The Effectiveness of Tallgrass Prairie Restoration
Efforts in Central Ohio
The Sandusky Plains is an area extending north from Marion in Central Ohio that was covered by tallgrass prairie and oak savannah during pre-settlement times. It consists of approximately 300 square miles within portions of Marion, Crawford and Wyandot Counties.
Until 1830, most settlers thought of prairie as barrens, “obviously” no good for farming since there weren’t any trees! Mosquito-borne malaria was common, drinking water scarce, and the Plains lacked timber for housing and fuel. But even from the start of white settlement the prairie started disappearing, as yearly Indian fires were prohibited and trees encroached. The steel moldboard plow, introduced in 1837, replaced wood plows and allowed farmers to cultivate the prairie. By the 1880′s, cooperative drainage projects further enhanced the value of the land for farming. Originally comprising roughly 300 square miles (192,000 acres), today there is less than 75 acres of prairie in this part of the State, and much of that is on small degraded and threatened parcels.
Four Types of Prairie Remnants
Because prairie soils are fertile, nearly all our prairies have been converted to agriculture. Consequently, remnants are found in only a few small places that somehow escaped the plow. These include railroad rights-of-way, pioneer cemeteries, formerly grazed areas, and restored prairies.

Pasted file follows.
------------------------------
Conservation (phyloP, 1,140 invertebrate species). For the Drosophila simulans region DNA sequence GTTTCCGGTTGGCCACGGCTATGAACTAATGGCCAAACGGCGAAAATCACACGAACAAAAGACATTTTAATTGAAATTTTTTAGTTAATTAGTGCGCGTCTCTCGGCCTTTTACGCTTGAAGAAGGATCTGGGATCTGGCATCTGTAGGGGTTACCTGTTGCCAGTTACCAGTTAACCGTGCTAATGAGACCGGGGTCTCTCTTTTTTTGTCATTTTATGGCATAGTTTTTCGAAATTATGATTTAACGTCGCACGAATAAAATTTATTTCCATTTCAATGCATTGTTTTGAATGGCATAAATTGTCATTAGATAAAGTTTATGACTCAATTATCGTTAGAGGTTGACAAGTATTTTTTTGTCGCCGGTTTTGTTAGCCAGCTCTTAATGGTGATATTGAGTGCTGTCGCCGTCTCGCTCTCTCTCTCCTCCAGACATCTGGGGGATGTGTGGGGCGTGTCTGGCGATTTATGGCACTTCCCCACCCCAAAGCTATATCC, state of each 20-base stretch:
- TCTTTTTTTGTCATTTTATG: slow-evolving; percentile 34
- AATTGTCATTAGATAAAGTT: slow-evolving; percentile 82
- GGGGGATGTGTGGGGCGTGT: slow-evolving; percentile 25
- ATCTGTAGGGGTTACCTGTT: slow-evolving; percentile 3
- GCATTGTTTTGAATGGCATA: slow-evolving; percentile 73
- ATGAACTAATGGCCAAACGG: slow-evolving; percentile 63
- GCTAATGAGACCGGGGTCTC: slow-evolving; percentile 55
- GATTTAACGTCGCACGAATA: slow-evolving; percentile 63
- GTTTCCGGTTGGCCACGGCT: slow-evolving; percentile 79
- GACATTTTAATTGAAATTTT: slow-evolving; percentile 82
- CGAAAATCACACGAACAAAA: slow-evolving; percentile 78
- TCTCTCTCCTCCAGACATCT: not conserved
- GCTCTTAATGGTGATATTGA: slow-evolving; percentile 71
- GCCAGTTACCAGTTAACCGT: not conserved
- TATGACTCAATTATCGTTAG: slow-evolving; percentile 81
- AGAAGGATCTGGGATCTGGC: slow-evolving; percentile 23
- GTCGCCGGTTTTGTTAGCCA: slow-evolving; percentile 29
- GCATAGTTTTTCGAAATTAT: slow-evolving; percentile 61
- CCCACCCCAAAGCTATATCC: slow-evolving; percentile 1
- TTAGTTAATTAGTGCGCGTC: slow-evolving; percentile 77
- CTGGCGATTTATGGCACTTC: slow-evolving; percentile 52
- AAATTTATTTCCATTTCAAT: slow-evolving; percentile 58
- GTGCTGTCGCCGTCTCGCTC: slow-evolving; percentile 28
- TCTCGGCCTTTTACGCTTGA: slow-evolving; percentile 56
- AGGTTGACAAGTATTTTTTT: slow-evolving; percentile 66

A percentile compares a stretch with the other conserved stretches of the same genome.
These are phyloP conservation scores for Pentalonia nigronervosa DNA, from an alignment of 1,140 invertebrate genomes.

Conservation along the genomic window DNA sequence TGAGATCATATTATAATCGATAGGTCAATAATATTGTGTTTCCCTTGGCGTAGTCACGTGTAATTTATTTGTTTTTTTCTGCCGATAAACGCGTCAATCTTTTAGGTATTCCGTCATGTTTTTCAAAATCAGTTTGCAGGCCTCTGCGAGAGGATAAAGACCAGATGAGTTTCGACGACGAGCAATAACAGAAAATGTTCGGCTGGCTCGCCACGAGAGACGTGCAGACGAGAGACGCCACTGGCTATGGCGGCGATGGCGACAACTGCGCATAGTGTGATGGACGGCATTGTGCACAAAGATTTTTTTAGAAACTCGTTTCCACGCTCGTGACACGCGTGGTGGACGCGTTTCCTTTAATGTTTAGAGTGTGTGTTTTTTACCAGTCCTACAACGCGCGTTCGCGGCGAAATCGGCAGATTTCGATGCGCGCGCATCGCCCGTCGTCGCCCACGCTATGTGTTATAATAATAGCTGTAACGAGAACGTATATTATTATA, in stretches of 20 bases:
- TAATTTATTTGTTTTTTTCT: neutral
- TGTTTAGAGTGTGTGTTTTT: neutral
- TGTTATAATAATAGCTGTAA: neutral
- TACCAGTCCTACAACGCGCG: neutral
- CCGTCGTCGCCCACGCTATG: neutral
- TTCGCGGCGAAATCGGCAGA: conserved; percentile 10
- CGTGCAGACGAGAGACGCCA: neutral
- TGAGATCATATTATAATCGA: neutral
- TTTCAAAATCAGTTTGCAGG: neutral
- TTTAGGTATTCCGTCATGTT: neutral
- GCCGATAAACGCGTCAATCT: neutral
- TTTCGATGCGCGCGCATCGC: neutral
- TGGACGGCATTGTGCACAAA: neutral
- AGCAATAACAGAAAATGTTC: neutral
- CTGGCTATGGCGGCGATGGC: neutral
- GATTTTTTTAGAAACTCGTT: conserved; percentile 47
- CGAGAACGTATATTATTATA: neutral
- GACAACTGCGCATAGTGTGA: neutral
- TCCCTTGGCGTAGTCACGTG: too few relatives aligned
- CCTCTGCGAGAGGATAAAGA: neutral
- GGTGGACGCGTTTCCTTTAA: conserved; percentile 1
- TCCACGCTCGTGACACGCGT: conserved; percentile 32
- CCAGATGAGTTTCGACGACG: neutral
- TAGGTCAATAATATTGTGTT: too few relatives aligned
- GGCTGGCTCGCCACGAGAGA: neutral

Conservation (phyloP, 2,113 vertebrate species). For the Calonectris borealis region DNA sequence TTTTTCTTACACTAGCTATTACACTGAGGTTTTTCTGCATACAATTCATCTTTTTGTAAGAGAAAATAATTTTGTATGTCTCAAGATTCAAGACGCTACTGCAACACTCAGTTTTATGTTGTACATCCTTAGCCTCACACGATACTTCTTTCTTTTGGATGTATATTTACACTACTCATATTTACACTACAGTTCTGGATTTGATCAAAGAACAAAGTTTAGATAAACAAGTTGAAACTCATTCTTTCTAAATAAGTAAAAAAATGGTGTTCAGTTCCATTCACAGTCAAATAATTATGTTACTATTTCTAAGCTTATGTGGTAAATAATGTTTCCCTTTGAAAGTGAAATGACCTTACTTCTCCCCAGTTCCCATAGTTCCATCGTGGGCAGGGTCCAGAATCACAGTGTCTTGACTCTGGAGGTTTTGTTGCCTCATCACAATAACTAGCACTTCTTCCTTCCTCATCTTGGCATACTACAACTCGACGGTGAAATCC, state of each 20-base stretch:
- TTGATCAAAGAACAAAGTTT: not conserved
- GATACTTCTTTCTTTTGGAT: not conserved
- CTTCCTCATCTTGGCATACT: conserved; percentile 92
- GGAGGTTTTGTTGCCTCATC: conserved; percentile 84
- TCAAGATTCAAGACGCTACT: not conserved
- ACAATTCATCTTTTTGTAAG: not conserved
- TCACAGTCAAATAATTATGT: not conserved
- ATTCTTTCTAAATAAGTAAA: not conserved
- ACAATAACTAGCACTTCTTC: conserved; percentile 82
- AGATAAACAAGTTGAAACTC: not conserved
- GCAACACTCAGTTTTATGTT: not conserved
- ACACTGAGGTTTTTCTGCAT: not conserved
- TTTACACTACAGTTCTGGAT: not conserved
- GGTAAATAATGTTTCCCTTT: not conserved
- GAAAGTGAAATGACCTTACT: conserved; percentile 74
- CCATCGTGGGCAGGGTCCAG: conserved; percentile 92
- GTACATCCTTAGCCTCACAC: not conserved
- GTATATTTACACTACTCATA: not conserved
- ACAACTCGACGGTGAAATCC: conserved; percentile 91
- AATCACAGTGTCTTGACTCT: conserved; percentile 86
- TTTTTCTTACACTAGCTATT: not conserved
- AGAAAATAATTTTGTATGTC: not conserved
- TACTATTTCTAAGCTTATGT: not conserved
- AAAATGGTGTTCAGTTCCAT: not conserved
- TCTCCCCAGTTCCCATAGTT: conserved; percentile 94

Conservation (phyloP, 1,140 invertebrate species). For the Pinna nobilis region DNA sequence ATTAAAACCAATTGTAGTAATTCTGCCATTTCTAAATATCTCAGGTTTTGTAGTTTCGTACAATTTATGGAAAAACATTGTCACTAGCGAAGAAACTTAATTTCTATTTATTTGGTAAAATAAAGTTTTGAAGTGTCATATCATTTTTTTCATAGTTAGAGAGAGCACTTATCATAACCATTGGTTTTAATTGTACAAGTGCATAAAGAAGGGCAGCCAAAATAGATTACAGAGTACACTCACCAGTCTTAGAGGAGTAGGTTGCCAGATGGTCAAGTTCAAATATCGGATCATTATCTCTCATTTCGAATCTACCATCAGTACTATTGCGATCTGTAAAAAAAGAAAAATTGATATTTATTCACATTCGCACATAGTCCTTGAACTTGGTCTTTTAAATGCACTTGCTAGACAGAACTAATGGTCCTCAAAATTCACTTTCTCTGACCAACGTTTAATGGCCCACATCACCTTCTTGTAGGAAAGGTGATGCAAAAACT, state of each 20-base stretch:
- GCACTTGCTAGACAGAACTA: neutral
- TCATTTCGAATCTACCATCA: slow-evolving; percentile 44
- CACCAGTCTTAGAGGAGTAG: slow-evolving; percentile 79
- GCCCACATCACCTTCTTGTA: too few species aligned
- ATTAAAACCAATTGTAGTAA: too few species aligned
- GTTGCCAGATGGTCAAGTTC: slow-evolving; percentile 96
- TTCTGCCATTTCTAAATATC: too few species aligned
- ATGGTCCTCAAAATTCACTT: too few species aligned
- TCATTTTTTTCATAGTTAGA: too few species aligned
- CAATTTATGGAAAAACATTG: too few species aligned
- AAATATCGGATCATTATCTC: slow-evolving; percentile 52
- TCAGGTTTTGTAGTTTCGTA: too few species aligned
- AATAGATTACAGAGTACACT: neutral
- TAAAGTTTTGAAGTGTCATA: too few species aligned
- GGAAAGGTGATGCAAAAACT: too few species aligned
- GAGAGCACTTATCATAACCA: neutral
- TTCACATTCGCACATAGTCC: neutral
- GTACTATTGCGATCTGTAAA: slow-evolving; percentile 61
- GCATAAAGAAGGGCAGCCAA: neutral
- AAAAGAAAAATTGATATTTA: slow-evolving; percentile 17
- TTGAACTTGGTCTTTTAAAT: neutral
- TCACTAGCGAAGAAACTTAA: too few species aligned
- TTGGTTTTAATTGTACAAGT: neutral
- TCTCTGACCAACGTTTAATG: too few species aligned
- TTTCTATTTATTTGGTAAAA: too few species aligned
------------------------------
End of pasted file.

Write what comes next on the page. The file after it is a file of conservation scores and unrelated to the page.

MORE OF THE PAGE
Railroad prairies occur alongside tracks. Claridon Prairie in Caledonia, Marion County is a great example of this type of prairie. Located northeast of Marion, it is a 50 foot wide, one mile long prairie immediately east of Route 98 between the little used County Road 114 and the tracks. It is a splendid tallgrass prairie with very high diversity, rich in “prairie signature” grasses big bluestem, Indian grass, switchgrass and prairie cordgrass, plus a State-listed rarity, Leiberg’s Panic grass.
It is also the site of many forbs associated with high-quality remnants, such as prairie dock, Sullivant’s milkweed, false white indigo, spiked blazing-star and Michigan lily. Clarion’s conservation status has to be considered VULNERABLE because it is under private ownership by CSX Railroad, which is presumably indifferent to its presence there. There is no formal agreement regarding management or preservation. The area benefits from intensive removal and spraying of weedy invaders by local resident Kensel Clutter, acting through the Marion Historical Society.
Pioneer Cemeteries, such as Breck’s Cemetery situtated north of Brushridge on State Route 231, having never been plowed, are tiny but significant remnants of native tallgrass prairie. This quarter-acre tract is an old cemetery with stones all toppled, dating to circa 1830’s. Breck’s contains about 10 prairie species, including big bluestem, Indian grass, whorled rosinweed, and an uncommon prairie shrub, New Jersey tea. Its Conservation Status is VULNERABLE due to private ownership. Farming activity alongside the cemetery and associated herbicide use could erode its edges or wipe it out altogether. Moreover, woody invaders are not being controlled.